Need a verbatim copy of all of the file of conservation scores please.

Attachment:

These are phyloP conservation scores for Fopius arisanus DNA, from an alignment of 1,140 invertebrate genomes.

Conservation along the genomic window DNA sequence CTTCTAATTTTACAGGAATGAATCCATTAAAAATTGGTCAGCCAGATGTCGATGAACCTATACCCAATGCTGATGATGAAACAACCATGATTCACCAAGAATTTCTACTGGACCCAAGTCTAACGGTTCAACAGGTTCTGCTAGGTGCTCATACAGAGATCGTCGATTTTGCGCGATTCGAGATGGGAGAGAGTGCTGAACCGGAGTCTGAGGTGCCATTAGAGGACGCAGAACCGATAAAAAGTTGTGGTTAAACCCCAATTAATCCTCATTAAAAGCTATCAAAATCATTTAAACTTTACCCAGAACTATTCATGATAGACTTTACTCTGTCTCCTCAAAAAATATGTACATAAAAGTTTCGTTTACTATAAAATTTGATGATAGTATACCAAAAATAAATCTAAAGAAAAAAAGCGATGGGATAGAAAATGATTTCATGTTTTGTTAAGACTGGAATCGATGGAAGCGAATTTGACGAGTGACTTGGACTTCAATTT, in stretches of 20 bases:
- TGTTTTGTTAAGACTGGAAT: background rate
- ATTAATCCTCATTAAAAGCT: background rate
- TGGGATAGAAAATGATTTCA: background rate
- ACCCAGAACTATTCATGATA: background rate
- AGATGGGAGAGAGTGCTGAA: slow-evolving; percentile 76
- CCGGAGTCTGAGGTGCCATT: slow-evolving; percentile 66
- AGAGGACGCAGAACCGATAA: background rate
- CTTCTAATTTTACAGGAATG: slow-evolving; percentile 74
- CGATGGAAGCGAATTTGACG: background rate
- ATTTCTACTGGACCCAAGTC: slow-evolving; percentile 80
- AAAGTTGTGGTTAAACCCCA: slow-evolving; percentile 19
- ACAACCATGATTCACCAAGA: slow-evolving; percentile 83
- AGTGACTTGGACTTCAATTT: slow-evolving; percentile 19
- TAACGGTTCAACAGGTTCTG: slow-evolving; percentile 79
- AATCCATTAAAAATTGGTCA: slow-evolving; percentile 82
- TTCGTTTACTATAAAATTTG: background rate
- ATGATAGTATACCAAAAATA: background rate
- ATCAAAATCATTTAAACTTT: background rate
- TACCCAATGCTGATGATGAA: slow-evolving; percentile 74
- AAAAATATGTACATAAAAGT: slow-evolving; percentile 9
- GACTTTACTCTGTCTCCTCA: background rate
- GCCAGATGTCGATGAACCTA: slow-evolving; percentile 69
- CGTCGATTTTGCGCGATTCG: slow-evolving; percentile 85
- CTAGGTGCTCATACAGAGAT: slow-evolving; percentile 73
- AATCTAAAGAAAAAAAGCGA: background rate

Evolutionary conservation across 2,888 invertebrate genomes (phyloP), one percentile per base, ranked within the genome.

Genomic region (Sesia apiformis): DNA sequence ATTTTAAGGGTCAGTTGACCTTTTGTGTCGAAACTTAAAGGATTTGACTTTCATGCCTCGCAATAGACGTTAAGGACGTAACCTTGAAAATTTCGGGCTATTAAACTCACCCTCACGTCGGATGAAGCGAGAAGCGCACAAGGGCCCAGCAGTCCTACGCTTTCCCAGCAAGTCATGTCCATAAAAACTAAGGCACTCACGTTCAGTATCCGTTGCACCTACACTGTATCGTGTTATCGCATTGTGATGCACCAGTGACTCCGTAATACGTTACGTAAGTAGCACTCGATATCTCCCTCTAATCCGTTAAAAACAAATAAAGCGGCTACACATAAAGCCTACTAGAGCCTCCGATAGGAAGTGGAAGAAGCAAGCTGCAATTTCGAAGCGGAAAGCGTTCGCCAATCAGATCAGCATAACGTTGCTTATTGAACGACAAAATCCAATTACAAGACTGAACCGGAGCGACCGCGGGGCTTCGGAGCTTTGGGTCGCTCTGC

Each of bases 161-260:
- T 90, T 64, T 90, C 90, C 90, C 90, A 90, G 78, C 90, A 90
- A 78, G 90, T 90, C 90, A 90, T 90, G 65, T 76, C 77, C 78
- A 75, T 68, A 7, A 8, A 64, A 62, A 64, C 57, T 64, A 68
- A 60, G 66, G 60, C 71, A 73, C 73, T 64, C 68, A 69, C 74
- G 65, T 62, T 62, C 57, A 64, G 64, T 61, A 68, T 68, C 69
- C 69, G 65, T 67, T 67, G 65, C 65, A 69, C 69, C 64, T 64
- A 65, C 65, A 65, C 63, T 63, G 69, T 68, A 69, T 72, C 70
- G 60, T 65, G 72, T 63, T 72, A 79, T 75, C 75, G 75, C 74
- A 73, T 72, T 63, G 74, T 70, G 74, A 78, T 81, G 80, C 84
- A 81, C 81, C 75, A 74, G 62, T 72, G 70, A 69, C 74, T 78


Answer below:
These are phyloP conservation scores for Fopius arisanus DNA, from an alignment of 1,140 invertebrate genomes.

Conservation along the genomic window DNA sequence CTTCTAATTTTACAGGAATGAATCCATTAAAAATTGGTCAGCCAGATGTCGATGAACCTATACCCAATGCTGATGATGAAACAACCATGATTCACCAAGAATTTCTACTGGACCCAAGTCTAACGGTTCAACAGGTTCTGCTAGGTGCTCATACAGAGATCGTCGATTTTGCGCGATTCGAGATGGGAGAGAGTGCTGAACCGGAGTCTGAGGTGCCATTAGAGGACGCAGAACCGATAAAAAGTTGTGGTTAAACCCCAATTAATCCTCATTAAAAGCTATCAAAATCATTTAAACTTTACCCAGAACTATTCATGATAGACTTTACTCTGTCTCCTCAAAAAATATGTACATAAAAGTTTCGTTTACTATAAAATTTGATGATAGTATACCAAAAATAAATCTAAAGAAAAAAAGCGATGGGATAGAAAATGATTTCATGTTTTGTTAAGACTGGAATCGATGGAAGCGAATTTGACGAGTGACTTGGACTTCAATTT, in stretches of 20 bases:
- TGTTTTGTTAAGACTGGAAT: background rate
- ATTAATCCTCATTAAAAGCT: background rate
- TGGGATAGAAAATGATTTCA: background rate
- ACCCAGAACTATTCATGATA: background rate
- AGATGGGAGAGAGTGCTGAA: slow-evolving; percentile 76
- CCGGAGTCTGAGGTGCCATT: slow-evolving; percentile 66
- AGAGGACGCAGAACCGATAA: background rate
- CTTCTAATTTTACAGGAATG: slow-evolving; percentile 74
- CGATGGAAGCGAATTTGACG: background rate
- ATTTCTACTGGACCCAAGTC: slow-evolving; percentile 80
- AAAGTTGTGGTTAAACCCCA: slow-evolving; percentile 19
- ACAACCATGATTCACCAAGA: slow-evolving; percentile 83
- AGTGACTTGGACTTCAATTT: slow-evolving; percentile 19
- TAACGGTTCAACAGGTTCTG: slow-evolving; percentile 79
- AATCCATTAAAAATTGGTCA: slow-evolving; percentile 82
- TTCGTTTACTATAAAATTTG: background rate
- ATGATAGTATACCAAAAATA: background rate
- ATCAAAATCATTTAAACTTT: background rate
- TACCCAATGCTGATGATGAA: slow-evolving; percentile 74
- AAAAATATGTACATAAAAGT: slow-evolving; percentile 9
- GACTTTACTCTGTCTCCTCA: background rate
- GCCAGATGTCGATGAACCTA: slow-evolving; percentile 69
- CGTCGATTTTGCGCGATTCG: slow-evolving; percentile 85
- CTAGGTGCTCATACAGAGAT: slow-evolving; percentile 73
- AATCTAAAGAAAAAAAGCGA: background rate

Evolutionary conservation across 2,888 invertebrate genomes (phyloP), one percentile per base, ranked within the genome.

Genomic region (Sesia apiformis): DNA sequence ATTTTAAGGGTCAGTTGACCTTTTGTGTCGAAACTTAAAGGATTTGACTTTCATGCCTCGCAATAGACGTTAAGGACGTAACCTTGAAAATTTCGGGCTATTAAACTCACCCTCACGTCGGATGAAGCGAGAAGCGCACAAGGGCCCAGCAGTCCTACGCTTTCCCAGCAAGTCATGTCCATAAAAACTAAGGCACTCACGTTCAGTATCCGTTGCACCTACACTGTATCGTGTTATCGCATTGTGATGCACCAGTGACTCCGTAATACGTTACGTAAGTAGCACTCGATATCTCCCTCTAATCCGTTAAAAACAAATAAAGCGGCTACACATAAAGCCTACTAGAGCCTCCGATAGGAAGTGGAAGAAGCAAGCTGCAATTTCGAAGCGGAAAGCGTTCGCCAATCAGATCAGCATAACGTTGCTTATTGAACGACAAAATCCAATTACAAGACTGAACCGGAGCGACCGCGGGGCTTCGGAGCTTTGGGTCGCTCTGC

Each of bases 161-260:
- T 90, T 64, T 90, C 90, C 90, C 90, A 90, G 78, C 90, A 90
- A 78, G 90, T 90, C 90, A 90, T 90, G 65, T 76, C 77, C 78
- A 75, T 68, A 7, A 8, A 64, A 62, A 64, C 57, T 64, A 68
- A 60, G 66, G 60, C 71, A 73, C 73, T 64, C 68, A 69, C 74
- G 65, T 62, T 62, C 57, A 64, G 64, T 61, A 68, T 68, C 69
- C 69, G 65, T 67, T 67, G 65, C 65, A 69, C 69, C 64, T 64
- A 65, C 65, A 65, C 63, T 63, G 69, T 68, A 69, T 72, C 70
- G 60, T 65, G 72, T 63, T 72, A 79, T 75, C 75, G 75, C 74
- A 73, T 72, T 63, G 74, T 70, G 74, A 78, T 81, G 80, C 84
- A 81, C 81, C 75, A 74, G 62, T 72, G 70, A 69, C 74, T 78